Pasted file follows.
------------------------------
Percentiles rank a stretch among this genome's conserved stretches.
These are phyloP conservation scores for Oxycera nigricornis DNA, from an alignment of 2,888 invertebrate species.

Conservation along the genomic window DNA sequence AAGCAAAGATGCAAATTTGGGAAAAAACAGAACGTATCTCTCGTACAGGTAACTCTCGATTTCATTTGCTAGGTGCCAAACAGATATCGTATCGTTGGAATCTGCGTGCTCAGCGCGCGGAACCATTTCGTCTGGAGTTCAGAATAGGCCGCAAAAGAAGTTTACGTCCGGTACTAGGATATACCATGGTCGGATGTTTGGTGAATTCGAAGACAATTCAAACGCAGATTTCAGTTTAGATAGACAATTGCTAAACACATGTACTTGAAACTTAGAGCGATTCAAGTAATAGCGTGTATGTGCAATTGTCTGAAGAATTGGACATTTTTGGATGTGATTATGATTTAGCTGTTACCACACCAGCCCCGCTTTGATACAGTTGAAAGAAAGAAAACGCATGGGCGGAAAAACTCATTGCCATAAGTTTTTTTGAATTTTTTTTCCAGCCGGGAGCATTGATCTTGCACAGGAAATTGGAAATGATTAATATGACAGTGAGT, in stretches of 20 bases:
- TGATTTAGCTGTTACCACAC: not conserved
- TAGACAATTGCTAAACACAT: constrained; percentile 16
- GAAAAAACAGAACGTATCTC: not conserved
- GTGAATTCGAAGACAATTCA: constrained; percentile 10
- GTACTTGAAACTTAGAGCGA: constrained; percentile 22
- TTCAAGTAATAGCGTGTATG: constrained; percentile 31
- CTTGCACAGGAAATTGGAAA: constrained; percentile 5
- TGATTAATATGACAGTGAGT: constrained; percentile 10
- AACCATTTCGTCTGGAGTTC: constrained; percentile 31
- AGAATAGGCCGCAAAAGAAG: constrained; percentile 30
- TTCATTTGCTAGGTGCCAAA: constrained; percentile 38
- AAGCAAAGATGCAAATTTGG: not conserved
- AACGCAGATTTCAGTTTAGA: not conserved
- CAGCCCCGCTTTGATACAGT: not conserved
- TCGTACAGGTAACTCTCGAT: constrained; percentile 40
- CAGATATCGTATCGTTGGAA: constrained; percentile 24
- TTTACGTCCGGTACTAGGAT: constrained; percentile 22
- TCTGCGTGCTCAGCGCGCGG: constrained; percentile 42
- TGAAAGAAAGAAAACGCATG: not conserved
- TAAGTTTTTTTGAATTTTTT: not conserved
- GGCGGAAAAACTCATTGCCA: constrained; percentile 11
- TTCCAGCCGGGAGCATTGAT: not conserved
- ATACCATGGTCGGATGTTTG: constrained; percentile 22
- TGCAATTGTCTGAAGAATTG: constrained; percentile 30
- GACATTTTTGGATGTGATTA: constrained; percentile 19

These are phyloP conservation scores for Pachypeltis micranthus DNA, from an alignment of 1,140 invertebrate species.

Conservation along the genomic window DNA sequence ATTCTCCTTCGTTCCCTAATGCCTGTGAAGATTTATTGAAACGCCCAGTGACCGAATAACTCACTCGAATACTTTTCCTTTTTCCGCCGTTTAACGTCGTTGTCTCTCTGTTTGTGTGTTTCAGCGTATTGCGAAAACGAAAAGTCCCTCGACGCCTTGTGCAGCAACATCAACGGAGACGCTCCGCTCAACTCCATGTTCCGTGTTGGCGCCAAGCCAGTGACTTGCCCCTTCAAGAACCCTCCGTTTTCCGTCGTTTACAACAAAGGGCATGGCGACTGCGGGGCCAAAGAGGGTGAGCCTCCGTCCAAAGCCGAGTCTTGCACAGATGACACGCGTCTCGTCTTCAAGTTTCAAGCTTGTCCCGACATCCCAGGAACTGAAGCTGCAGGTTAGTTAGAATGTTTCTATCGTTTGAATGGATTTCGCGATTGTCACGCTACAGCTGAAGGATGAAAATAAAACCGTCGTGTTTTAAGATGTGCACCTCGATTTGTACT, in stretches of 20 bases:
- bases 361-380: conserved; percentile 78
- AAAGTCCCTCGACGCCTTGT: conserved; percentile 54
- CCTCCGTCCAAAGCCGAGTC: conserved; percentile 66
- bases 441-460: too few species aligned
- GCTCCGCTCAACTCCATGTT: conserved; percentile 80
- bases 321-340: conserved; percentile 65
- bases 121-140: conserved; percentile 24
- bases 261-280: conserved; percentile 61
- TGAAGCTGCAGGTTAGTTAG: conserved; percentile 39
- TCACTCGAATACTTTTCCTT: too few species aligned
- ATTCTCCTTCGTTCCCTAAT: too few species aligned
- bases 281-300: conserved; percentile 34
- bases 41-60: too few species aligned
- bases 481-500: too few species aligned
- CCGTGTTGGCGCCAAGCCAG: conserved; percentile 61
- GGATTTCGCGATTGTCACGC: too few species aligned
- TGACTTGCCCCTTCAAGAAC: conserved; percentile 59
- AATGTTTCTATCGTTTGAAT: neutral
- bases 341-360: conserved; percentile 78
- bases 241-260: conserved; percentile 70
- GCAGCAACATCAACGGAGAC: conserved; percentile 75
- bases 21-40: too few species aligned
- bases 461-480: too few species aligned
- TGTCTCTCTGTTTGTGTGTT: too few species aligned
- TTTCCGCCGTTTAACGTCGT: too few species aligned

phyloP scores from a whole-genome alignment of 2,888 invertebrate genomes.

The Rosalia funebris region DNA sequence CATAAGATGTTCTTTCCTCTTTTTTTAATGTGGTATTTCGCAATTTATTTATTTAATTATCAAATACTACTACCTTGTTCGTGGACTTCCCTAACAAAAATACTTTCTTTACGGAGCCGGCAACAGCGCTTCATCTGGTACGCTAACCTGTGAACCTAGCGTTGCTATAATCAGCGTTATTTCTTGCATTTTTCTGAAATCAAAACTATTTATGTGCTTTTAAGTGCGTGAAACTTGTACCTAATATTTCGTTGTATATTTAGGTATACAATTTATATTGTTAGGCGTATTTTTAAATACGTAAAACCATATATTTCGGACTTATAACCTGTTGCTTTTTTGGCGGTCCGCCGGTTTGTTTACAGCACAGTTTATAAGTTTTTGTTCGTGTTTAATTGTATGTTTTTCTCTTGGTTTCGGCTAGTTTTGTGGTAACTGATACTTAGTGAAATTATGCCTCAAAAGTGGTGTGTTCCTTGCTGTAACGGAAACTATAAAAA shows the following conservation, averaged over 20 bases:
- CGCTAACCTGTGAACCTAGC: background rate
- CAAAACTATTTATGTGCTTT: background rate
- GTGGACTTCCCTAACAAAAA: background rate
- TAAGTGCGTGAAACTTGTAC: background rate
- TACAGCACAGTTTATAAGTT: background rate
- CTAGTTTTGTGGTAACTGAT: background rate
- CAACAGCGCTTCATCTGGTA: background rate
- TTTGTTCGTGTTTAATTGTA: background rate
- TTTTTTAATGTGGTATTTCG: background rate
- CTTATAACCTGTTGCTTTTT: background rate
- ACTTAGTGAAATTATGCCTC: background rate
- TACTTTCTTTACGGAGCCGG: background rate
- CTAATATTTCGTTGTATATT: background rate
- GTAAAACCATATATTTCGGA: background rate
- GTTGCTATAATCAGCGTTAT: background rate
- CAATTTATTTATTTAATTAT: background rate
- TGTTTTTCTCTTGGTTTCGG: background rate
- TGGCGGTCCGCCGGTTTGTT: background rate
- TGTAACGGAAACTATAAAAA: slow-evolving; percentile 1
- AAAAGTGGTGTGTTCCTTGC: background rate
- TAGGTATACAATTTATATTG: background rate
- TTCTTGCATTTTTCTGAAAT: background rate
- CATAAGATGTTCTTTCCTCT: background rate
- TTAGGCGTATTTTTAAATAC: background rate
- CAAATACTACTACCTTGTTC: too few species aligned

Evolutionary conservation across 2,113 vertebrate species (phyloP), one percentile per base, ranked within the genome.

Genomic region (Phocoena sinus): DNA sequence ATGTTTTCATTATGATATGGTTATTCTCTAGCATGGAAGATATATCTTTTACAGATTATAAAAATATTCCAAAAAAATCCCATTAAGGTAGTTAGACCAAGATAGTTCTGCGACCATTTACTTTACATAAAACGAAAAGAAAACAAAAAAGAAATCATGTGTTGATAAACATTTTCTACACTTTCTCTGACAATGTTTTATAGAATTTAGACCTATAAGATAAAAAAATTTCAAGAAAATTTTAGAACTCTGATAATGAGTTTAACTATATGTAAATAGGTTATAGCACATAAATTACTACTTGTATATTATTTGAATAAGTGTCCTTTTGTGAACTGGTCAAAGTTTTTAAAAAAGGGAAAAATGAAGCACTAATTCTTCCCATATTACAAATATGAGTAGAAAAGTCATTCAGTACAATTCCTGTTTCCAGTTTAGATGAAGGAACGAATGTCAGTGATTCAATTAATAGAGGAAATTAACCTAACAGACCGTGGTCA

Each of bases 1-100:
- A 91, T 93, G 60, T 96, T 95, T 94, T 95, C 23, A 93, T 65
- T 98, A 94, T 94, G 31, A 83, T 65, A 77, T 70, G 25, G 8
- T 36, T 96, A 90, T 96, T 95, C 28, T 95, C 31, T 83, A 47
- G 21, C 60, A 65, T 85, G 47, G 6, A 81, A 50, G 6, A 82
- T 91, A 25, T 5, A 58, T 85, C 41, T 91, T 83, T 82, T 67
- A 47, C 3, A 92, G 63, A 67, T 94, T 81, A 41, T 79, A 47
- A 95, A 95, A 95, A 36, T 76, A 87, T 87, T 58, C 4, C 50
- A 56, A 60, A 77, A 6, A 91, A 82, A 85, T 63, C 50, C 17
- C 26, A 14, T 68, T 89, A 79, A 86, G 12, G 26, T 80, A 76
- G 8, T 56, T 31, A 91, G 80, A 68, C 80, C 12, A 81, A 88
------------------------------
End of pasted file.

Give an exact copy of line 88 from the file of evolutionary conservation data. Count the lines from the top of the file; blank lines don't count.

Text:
- T 36, T 96, A 90, T 96, T 95, C 28, T 95, C 31, T 83, A 47